While techniques such as computed tomography and magnetic resonance imaging have revolutionised medicine, they are not perfect – and it can be difficult to dig out the information that’s required.
’The paradigm that’s developed over time is simply to produce the best quality images possible, which are then interpreted by a specialist,’ said Hawkes. ’We believe that’s missing a trick. In many cases, we know the information we want, but producing a high-quality image and then assessing it is an indirect way of answering that question. We want to make extracting that clinically relevant information the driving force behind the whole imaging process.’
A scan takes several minutes and the patient has to lie still as the results are affected by movement. But when the scan is between the neck and the pelvis, there are many involuntary movements that cannot be suspended – from breathing and heartbeats to the digestive motion of the gut and the filling of the bladder. This motion corrupts the images, which tends to hide crucial information. For example, in a cancer patient, it can make it difficult to see the local blood supply to a tumour, or how densely packed its cells are.
The idea behind the intelligent imaging project is to optimise image acquisition to answer a specific question, rather than focusing solely on producing the best possible quality image. ’The information embedded in the data that’s used to reconstruct the image can be obscured or even thrown away in the reconstruction process, and it certainly gets obscured by patient motion,’ said Hawkes.
’Our plan is to take a computational model of the microstructure of what we’re looking for, such as a computer representation of the growth of the tissue of the abnormal blood supply or the abnormal division of cells, and then couple that with an understanding of how things are going to be moving around from respiration, cardiac motion and so on. Could this model then be coupled with the image acquisition to extract the precise information we want?’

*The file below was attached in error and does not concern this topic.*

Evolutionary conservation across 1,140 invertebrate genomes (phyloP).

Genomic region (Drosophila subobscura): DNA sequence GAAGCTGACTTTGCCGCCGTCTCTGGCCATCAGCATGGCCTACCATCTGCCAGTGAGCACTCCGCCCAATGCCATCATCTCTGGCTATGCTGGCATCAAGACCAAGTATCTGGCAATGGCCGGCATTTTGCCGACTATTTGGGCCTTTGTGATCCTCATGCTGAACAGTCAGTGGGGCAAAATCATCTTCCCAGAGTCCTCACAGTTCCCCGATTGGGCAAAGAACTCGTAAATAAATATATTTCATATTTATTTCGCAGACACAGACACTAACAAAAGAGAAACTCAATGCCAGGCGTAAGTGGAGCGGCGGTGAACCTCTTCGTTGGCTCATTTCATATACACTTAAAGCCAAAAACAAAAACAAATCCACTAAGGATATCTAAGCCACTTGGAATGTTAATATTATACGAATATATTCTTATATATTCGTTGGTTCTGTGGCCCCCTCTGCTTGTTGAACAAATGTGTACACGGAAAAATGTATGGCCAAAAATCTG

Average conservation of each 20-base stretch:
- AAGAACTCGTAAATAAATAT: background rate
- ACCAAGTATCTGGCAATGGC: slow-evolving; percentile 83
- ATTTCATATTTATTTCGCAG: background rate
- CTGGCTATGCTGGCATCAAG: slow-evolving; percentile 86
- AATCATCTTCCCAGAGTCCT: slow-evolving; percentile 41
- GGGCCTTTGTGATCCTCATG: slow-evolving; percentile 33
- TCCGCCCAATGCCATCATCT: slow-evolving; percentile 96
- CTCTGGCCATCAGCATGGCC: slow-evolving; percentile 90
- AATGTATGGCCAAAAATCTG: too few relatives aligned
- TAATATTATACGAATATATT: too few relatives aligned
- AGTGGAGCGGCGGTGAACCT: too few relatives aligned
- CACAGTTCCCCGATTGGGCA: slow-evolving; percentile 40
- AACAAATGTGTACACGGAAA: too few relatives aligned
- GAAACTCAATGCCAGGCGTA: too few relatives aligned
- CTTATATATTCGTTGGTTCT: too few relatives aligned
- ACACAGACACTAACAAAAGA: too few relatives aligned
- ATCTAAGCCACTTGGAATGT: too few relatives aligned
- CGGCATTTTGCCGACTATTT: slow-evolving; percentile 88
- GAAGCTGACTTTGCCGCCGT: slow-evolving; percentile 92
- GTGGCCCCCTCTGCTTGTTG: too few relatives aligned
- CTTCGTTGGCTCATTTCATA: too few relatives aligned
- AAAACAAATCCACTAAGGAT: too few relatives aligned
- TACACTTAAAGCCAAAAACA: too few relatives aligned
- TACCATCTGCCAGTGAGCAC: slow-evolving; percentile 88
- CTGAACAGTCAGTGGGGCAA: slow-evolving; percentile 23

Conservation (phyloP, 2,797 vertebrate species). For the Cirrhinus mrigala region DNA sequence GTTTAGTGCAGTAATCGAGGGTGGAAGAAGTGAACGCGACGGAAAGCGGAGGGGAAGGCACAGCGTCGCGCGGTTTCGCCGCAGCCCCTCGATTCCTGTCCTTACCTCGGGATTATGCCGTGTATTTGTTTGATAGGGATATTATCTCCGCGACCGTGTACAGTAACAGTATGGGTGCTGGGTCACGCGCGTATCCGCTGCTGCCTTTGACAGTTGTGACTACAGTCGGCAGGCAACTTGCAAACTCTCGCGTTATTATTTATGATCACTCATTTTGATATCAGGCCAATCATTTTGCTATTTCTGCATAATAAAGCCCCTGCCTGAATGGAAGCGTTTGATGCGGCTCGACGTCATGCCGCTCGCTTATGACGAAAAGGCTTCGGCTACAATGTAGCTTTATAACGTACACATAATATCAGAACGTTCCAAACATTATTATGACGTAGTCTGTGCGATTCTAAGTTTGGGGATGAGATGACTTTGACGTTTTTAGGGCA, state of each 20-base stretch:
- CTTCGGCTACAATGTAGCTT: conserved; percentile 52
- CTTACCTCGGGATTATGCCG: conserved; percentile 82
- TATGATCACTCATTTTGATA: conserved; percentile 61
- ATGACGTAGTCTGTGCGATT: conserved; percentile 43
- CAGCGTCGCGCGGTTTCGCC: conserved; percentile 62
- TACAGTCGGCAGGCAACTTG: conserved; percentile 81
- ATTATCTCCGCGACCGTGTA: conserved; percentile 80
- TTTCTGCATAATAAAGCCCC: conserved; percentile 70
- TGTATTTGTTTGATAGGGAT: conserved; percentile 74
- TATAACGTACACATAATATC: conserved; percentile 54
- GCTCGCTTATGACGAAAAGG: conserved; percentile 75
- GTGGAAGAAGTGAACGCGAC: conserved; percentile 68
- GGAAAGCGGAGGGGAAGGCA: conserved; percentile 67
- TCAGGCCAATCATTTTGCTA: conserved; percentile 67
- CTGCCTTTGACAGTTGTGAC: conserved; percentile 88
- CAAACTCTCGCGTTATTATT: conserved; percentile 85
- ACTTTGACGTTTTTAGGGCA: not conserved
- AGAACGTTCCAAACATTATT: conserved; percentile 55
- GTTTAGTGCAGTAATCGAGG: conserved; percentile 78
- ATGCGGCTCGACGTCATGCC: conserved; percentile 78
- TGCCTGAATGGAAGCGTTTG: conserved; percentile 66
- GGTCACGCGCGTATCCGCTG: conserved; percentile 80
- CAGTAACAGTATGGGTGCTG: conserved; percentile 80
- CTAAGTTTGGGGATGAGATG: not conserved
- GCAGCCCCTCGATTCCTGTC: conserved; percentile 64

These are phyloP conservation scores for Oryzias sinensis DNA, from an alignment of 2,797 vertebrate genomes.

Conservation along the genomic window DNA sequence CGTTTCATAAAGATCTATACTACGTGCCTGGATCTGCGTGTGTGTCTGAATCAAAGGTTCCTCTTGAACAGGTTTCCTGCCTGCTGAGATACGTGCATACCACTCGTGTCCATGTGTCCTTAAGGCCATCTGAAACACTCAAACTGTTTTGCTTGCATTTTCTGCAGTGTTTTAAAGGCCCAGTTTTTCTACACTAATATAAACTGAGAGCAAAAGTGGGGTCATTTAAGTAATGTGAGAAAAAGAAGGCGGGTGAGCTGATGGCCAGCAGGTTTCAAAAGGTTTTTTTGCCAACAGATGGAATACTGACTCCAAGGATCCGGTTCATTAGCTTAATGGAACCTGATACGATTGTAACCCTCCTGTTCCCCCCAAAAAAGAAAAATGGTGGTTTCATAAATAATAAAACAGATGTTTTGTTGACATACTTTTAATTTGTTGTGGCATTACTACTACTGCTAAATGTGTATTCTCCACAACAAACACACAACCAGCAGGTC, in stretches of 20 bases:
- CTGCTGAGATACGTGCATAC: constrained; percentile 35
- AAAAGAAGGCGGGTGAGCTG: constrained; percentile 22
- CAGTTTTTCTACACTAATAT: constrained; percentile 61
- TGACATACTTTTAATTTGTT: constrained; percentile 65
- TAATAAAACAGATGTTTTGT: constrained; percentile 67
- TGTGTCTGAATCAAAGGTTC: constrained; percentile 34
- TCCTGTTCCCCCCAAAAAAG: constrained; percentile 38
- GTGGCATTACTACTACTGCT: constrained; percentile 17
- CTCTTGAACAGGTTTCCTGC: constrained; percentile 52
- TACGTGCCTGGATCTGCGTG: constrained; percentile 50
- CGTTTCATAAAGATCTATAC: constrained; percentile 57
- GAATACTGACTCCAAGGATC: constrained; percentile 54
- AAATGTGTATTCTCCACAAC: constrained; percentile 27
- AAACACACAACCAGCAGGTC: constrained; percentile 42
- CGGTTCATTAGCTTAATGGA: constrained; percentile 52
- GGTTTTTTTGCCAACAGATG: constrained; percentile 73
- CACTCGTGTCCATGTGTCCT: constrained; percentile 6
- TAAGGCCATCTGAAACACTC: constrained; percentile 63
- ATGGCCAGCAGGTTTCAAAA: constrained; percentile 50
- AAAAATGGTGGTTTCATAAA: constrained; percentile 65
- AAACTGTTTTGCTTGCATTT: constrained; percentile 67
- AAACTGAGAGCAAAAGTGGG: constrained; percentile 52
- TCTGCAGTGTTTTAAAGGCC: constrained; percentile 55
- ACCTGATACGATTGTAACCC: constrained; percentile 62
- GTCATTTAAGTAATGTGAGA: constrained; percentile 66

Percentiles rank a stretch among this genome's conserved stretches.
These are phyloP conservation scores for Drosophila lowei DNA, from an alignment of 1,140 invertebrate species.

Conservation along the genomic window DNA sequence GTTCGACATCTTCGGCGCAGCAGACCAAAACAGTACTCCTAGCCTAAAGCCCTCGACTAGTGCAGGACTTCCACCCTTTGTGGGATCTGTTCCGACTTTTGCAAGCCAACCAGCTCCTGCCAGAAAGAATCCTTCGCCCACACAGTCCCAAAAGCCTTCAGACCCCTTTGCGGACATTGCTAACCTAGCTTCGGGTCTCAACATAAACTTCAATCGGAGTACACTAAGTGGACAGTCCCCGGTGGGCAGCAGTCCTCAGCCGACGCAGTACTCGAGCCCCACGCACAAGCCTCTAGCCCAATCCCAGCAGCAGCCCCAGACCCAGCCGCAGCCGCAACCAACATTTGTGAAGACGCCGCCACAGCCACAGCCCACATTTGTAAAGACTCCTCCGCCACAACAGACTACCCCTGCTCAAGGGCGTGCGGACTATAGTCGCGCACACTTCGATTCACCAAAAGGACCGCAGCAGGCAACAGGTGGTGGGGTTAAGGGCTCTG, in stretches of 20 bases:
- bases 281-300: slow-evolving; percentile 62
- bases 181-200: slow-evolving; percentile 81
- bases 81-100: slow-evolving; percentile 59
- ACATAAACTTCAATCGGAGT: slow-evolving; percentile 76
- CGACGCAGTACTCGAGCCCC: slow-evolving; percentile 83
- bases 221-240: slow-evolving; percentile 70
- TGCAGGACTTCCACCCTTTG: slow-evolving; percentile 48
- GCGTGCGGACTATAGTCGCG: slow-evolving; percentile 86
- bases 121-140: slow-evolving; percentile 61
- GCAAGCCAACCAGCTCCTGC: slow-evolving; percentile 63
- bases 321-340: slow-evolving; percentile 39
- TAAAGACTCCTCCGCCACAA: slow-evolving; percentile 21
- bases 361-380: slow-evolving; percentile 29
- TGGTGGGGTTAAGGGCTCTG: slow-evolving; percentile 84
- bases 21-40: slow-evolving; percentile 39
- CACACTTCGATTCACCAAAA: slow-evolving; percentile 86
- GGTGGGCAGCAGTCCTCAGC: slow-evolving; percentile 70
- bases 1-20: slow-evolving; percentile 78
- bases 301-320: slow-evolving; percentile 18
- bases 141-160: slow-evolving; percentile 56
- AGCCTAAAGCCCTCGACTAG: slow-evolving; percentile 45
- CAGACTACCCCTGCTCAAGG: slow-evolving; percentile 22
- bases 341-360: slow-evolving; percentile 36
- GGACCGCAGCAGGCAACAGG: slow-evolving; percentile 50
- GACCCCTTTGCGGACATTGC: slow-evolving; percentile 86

The potential applications are widespread. Initially, the project will focus on three areas – cancer, cardiac ischaemia and studying what is happening to the brains of near-term foetuses, premature babies and those who have had difficult births. In all of these cases it is impossible to arrest motion to give a clear image, and this predictive model may be able to give much more detailed information about cancer cells, heart tissue or brain activity.
It also has potential in treatment, for example, in high-intensity focused ultrasound. Diagnostic ultrasounds have a negligible effect on tissue, but if the power is increased, sufficient energy is delivered to ’cook’ it. If this is then focused down to a point, it can be used to kill cells. Intelligent imaging could offer real-time information of how the treatment is progressing.
EPSRC has awarded the project team £6m over the next five years. Collaborators include magnetic resonance specialist Joe Hajnal at Imperial’s Hammersmith Hospital, cardiologist Reza Razavi at King’s College London, physicists Martin Leach and Steve Webb at the Institute for Cancer Research in Sutton, and Nic Smith from the computation lab at Oxford University.
The project timescale varies for different applications. Hawkes said it may be tested in prostate cancer within a year, whereas it will be two or three years for the liver. There are more problems to be solved in the cardiac and neonatal areas, so it may be three or four years before these reach the clinic.